Today on the Feast Day of Mary’s Birth, I want to share with you a reflection I wrote on Mother’s Day over a year ago:
Imagine for yourself: A 13-year-old middle-eastern girl sitting at home, minding her own business. Maybe she’s doing chores. Maybe she’s studying. It won’t matter in a few moments what she is doing, because her life is about to change forever.
An angel comes to her. Now, she’s heard about angels from her parents and from services in the synagogue. She knows that angels are messengers from God. She’s heard about Abraham and the three messengers (Genesis 18). She knows that angels bring news of new life (Genesis 18:10) and of destruction (Genesis 18:20). What will this angel tell her?
The angel says, “Hail! The Lord is with you!”
The Lord is with you, what is that supposed to mean?
“Don’t be afraid,” the angel adds, “you have found favor with God. You will conceive in your womb and bear a son, and you shall name him Jesus. He will be great and will be called the Son of the Most High and the Lord God will give him the throne of David his father, and he will rule over the house of Jacob forever, and of his kingdom there will be no end.”
Mary had heard of the Lord opening wombs that are barren (Genesis 18:10, Genesis 25:21, Genesis 29:31, Genesis 30:22, Judges 13:3, 1 Samuel 1:19), but to make a virgin pregnant? She asks, “How can this be, since I have no relations with a man?”
“The holy Spirit will come upon you, and the power of the Most High will overshadow you. Therefore the child to be born will be called holy, the Son of God.”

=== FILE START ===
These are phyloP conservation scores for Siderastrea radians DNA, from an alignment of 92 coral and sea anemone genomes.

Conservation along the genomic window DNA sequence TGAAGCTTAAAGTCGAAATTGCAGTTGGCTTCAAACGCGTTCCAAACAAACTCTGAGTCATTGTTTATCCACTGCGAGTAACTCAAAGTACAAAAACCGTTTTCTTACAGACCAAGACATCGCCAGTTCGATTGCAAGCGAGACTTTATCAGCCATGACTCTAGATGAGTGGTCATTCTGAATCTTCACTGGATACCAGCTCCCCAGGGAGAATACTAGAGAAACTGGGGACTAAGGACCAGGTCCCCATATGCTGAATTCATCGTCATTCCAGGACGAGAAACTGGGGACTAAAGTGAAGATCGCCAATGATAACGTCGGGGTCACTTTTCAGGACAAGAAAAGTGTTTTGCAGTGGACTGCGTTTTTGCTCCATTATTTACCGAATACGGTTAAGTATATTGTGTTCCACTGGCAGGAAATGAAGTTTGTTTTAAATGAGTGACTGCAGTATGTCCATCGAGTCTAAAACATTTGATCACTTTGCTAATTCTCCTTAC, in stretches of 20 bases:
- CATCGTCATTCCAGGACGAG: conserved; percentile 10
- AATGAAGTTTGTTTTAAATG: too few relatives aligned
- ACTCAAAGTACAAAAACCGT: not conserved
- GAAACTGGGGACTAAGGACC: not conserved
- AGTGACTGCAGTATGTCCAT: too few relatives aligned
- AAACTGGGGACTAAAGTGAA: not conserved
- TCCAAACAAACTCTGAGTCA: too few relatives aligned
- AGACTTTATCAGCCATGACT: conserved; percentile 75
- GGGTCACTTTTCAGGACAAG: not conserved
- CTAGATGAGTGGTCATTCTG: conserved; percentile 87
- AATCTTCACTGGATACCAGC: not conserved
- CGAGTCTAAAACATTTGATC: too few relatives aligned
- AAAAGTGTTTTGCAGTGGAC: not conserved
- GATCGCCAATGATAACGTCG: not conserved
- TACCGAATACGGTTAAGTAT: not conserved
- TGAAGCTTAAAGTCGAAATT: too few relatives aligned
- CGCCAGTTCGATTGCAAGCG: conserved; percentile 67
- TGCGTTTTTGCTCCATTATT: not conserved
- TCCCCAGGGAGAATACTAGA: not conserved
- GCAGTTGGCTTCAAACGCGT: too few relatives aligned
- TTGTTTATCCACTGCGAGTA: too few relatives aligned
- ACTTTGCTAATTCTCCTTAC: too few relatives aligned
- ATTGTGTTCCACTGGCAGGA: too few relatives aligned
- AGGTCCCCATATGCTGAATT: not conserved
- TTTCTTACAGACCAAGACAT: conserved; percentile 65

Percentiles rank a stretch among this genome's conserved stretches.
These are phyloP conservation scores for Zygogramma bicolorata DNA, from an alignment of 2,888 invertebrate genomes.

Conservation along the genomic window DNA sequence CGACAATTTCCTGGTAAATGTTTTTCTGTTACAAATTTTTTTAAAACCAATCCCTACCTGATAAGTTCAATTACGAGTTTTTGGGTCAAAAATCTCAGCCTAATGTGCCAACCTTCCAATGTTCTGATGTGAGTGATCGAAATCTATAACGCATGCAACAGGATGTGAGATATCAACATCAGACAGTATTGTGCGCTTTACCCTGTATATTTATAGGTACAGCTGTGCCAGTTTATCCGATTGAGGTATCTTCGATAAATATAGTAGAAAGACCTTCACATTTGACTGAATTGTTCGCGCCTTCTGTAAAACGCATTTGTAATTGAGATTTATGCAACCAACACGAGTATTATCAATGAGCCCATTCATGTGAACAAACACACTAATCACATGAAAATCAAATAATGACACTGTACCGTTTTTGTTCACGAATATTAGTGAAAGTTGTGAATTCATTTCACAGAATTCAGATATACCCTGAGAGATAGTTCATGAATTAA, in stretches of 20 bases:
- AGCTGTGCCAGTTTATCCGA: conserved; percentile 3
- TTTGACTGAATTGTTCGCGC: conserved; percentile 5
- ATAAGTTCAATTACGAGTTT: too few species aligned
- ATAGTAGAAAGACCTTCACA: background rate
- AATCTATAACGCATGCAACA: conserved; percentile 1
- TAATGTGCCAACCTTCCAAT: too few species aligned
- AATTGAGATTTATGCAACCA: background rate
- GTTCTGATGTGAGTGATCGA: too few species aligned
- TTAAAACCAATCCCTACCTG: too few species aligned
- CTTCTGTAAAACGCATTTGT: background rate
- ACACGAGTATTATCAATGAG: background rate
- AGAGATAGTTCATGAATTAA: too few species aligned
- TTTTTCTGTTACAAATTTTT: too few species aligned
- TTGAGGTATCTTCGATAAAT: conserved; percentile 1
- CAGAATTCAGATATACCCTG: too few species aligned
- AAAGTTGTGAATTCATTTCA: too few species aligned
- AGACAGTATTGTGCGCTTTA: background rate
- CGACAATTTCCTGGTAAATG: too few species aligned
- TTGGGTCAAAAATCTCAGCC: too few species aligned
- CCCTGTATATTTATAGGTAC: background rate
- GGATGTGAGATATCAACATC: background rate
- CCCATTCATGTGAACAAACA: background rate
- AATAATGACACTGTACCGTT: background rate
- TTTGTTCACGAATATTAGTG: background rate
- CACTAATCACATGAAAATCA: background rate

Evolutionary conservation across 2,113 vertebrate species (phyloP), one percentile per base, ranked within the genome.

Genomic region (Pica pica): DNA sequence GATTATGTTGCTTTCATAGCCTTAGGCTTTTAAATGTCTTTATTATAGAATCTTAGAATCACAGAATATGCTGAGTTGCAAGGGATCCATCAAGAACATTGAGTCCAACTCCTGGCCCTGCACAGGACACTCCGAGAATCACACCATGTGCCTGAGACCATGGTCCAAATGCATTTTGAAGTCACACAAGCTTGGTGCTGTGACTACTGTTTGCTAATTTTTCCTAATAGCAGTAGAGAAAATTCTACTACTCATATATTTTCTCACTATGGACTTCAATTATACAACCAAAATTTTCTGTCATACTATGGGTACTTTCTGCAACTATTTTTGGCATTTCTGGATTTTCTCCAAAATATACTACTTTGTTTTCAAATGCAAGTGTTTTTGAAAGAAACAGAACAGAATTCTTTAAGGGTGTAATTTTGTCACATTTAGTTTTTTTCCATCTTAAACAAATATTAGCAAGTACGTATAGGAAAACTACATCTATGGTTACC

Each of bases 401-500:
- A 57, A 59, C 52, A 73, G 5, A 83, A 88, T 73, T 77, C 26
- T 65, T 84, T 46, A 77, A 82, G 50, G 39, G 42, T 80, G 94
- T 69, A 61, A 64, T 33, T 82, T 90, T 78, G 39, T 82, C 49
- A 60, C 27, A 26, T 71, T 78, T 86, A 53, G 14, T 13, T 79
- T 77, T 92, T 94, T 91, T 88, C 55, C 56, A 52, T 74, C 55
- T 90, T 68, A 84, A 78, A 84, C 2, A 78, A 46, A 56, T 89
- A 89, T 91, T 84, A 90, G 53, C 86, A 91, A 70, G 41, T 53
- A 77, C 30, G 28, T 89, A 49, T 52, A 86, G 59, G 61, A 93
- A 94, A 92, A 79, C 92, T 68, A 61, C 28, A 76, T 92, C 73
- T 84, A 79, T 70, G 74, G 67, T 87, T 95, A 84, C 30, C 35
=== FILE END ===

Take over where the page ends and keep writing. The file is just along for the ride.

The angel points out that her cousin who was barren is now pregnant. If God can do this, surely He can do as He has promised to her.
In this time period, pregnancy outside of marriage was not as common is it is today. Mary’s pregnancy would be taken as evidence that she had committed adultery and she could be stoned to death. But Mary believed in what the angel had said and believed that God would protect her. She said, “Behold, I am the handmaid of the Lord. May it be done to me according to your word.”
Hence began the most important chapter in the history of the world. Mary risked her own life bringing Jesus into the world. Let alone the risk of stoning, the maternal mortality rate was through the roof in this time prior to modern medicine like antibiotics and blood transfusions.
She wasn’t just agreeing to 40 weeks and a dangerous delivery either. She was agreeing to a lifetime of change. She had to raise him. She had to follow him as he traveled the countryside preaching and healing. She had to watch her Son die.
Today is Mother’s Day. Women daily make sacrifices like Mary made in giving birth, raising a child and, sometimes, even tragically seeing that child die. Motherhood requires a complete self-sacrifice, a complete emptying of the self, to make room for new life to grow and prosper. It is one of the hardest, and the most rewarding, things that a woman can do.
Originally appeared at Ignitum Today.